The petrology and petrogenesis of a suite of minor alkaline intrusions in the Assynt District, Sutherland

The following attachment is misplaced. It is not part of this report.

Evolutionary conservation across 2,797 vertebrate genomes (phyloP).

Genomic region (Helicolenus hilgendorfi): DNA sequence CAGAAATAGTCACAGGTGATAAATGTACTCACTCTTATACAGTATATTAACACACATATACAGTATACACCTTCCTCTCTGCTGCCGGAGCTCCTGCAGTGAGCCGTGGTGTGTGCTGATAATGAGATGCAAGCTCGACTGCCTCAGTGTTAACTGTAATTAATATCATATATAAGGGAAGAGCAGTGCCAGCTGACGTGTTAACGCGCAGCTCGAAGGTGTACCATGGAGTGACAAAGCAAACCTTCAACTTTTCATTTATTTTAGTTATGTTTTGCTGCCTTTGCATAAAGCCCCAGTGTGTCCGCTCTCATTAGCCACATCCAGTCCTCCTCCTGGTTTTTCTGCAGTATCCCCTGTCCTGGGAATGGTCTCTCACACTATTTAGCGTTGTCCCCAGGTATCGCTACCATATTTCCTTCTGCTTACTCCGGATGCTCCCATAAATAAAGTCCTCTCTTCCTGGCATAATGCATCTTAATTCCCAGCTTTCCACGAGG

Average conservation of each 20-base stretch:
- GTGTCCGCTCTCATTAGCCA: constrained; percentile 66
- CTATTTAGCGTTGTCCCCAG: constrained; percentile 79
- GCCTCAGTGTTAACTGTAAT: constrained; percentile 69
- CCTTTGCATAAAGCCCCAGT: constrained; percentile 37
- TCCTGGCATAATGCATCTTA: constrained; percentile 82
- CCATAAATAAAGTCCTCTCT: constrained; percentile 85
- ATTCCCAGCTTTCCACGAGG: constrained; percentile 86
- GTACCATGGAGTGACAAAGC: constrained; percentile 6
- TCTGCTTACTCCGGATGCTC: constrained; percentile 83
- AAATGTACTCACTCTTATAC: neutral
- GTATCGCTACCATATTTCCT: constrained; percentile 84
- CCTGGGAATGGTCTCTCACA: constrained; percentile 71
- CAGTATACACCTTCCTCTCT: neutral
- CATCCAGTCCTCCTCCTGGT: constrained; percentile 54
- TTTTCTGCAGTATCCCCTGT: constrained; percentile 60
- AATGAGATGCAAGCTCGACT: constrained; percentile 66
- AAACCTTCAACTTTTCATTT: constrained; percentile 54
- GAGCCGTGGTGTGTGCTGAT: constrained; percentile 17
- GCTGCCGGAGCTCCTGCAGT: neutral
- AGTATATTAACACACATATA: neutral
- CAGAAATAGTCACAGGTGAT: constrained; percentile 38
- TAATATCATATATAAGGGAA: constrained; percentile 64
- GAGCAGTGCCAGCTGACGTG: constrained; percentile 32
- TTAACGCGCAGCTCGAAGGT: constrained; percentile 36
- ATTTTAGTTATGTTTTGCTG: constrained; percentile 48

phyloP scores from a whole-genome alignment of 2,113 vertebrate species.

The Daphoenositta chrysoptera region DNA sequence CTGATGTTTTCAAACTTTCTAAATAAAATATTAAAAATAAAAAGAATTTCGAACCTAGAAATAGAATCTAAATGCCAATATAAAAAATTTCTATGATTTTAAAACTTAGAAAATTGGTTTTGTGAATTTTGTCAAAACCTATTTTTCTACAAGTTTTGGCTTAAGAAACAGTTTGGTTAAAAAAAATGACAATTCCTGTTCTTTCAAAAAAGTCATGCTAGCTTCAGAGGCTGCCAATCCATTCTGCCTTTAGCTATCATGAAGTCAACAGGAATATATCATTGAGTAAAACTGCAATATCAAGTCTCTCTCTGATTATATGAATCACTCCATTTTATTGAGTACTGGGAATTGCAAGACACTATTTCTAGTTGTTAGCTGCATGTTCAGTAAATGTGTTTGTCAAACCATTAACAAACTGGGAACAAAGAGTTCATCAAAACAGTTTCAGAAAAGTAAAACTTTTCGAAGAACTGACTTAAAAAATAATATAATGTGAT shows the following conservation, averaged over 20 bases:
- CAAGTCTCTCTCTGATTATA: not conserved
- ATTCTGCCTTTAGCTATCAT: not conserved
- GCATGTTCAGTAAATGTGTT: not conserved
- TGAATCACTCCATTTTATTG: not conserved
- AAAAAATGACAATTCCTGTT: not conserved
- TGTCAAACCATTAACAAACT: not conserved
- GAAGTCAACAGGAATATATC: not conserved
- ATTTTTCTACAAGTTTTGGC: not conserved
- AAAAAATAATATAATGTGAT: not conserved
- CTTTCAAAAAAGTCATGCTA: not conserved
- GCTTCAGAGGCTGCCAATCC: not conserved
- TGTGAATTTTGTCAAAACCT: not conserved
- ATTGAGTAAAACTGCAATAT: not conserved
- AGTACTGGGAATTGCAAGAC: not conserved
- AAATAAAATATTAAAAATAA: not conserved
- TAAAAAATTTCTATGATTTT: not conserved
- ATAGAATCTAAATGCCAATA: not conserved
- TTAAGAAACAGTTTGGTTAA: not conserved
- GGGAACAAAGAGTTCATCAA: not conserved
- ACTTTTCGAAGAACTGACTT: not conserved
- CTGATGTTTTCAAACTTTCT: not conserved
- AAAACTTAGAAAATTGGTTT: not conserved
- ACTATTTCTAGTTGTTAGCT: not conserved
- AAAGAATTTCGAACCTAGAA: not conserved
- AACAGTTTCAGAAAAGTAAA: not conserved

The Assynt District on the North West Highlands of Scotland is composed of a thrusted sequence of Cambrian limestones and quartzites, originally unconformably laid down on Archaean Lewisian gneisses and Pre-Cambrian Torridonian arkoses. Igneous activity associated with the development of the Caldedonian orogeny occurs as a series of genetically related hornblende ± pyroxene lamprophyre sills. High level fractionation of the lamprophyric magmas has resulted in the development of a suite of tinguaitic, peralkaline, oversaturated, aegirine felsites which cut the earlier lamprophyric intrusions. Plutonic activity occurs in the Assynt District, as an early syenitic intrusion at Loch Ailsh dated at 439 ± 24 my and a late, in part ultrapotassic, carbonatite bearing, undersaturated intrusion at Loch Borralan, intruded after thrusting activity had ceased at 430 ± 4 my. The lamprophyric intrusions are relatively primitive magmas having high MgO and Ni, Cr abundances, they are enriched in light rare earths. Their trace element chemistry shows that they are derived from a lithospheric mantle, metasomatically enriched with incompatible elements and volatiles from subducted crust. Textural study shows that the primitive magmas were probably intruded as a volatile rich suspension of mafic phenocrysts. Subsequent evolution initially by the fractionation of amphibole pyroxene and plagioclase has resulted in the formation of a suite of increasingly silicic andesitic to rhyolitic sills. The later stages of evolution were due to the metasomatic effects of a volatile phase. The simultaneous removal of hornblende and plagioclase has resulted in the formation of oversaturated peralkaline felsites without the REE patterns normally associated with evolved felsitic rocks. Thrusting activity has resulted in the apparent close association between the lamprophyric/felsitic sill swarm and the loch Borralan intrusion. Pre thrusting reconstruction of the Assynt district show that the sills were intruded at least 30km to the south west and are not genetically related to the Loch Borralan intrusion.